Therein lies one of our problems. Why didn’t Jesus go and heal Lazarus? Simply because His way is higher than our way. Mary and Martha had healing in mind, but Jesus had resurrection in mind. Mary and Martha were about to experience what Paul would later tell the Ephesian Christ followers, that Jesus is able to do “exceedingly abundantly above all that we ask or think” [3:20].

When tragedy strikes, we lose perspective. It’s difficult to see clearly when our eyes are filled with tears. That’s why we cast ourselves on the all sufficient grace of God. Because His thoughts and ways are higher than ours, they are always best.

My thoughts are nothing like your thoughts,” says the Lord. “And My ways are far beyond anything you could imagine. For just as the heavens are higher than the earth, so My ways are higher than your ways and My thoughts higher than your thoughts.” Isaiah 55:8-9

Monday, September 26, 2016

Thank God for His Patience

Encouragement for your daily walk with God 

That God is seemingly slow to react to sin puzzles some Christ followers. Why doesn’t He just zap sinners, get rid of them, destroy them and their kind? The simple answer is that God is patient, unlike most of us! [2 Peter 3:9]

In our fallenness, we humans prefer that people suffer for their wrongdoing. Jonah comes to mind here. He ran as far away from the Lord as he could because he thought the undeserving Ninevites might actually repent, saving themselves from destruction. And then, instead of rejoicing over their salvation, he complained about God treating the Ninevites with patience [see Jonah 4:2].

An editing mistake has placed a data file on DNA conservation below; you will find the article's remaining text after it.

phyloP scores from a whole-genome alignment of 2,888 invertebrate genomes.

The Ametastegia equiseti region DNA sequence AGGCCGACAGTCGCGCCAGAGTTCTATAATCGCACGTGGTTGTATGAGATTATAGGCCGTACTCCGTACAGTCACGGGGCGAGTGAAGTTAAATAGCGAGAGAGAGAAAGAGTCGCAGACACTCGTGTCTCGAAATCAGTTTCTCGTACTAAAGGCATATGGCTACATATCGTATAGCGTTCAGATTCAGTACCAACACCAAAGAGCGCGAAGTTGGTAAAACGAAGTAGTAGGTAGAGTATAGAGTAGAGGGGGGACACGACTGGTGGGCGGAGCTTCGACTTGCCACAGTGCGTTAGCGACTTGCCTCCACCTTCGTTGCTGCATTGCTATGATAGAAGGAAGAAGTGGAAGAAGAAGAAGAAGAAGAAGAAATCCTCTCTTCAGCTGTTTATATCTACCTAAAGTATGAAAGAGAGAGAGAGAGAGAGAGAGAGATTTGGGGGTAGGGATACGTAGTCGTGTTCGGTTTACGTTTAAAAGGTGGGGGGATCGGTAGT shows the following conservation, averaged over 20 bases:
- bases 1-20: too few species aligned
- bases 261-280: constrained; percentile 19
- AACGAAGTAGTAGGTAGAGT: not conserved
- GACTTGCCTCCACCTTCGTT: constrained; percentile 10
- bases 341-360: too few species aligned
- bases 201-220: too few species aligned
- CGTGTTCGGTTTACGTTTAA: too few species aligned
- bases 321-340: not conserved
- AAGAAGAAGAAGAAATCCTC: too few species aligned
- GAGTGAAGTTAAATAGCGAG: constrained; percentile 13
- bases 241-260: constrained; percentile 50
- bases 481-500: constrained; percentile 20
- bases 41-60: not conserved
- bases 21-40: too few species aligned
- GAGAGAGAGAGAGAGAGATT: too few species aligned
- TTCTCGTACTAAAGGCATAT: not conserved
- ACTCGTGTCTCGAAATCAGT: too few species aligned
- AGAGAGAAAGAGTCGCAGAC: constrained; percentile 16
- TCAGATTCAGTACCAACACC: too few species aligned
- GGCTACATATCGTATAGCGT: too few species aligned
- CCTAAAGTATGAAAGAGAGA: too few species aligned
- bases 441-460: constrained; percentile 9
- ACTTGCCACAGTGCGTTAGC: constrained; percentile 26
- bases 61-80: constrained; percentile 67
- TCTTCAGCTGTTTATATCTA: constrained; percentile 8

Jonah benefitted from the Lord’s patience too. God didn’t snuff him out for his disobedience, had he forgotten that? Sure, he was disciplined, but it could have been worse — although I’m sure it was very unpleasant to be swallowed up and then regurgitated by a fish!

We have every reason to be thankful that the Lord, unlike humans, is slow to anger. When we are stubborn and unrepentant, He waits patiently for us to return, to respond to conviction. And while discipline can be painful, God wants us to see the error of our choices, stop thinking that we are getting away with sin, and return to a righteous path. 

Since we know that God’s justice demands a penalty for sin, let’s be more proactive. Why wait for discipline? Instead, let’s do what’s right, and incline our hearts toward the Lord.

“Now then,” Joshua said, “put away the foreign gods that are among you and incline your hearts to the Lord, the God of Israel.” Joshua 24:23

Friday, September 23, 2016

Stay Connected

Encouragement for your daily walk with God 

Yesterday was an interesting day in the small town where I live. There was a planned power outage and it lasted all day - from 8:30 AM until just after 7:00 PM. Since our house is all electric, it made things a little difficult. We had to rely on our BBQ grill to cook our food. That wasn’t so bad because we enjoy grilling, but have you ever tried BBQ’d coffee? Take my word for it, I’ve had better!

It caused me to reflect on the necessity of staying connected to a power supply. It’s true of the spiritual life too. Jesus said, “Apart from Me, you can do nothing” [John 15:5].

That makes me rethink everything. Would we not have the most amazing life if we stayed constantly connected to the ultimate power source? God’s power is always on. It’s reliable. It doesn’t break down or become obsolete. It’s never compromised. His is a miracle working, omnipotent kind of power that never fails!

I looked at one of my lamps yesterday and it struck me that it was a useless piece of metal and wiring, incapable of functioning as it was created to do without a power source. And what about us? What good are we disconnected from our power supply? Disconnected from our power source, we are like a broken lamp in the darkness.

Get plugged in and stay connected. Trust God wholeheartedly. Pray. Read the Word and follow His loving, divine purpose for your life. Stay rooted in Him. It’s true, apart from Christ, we can do nothing. Stay connected to God and live!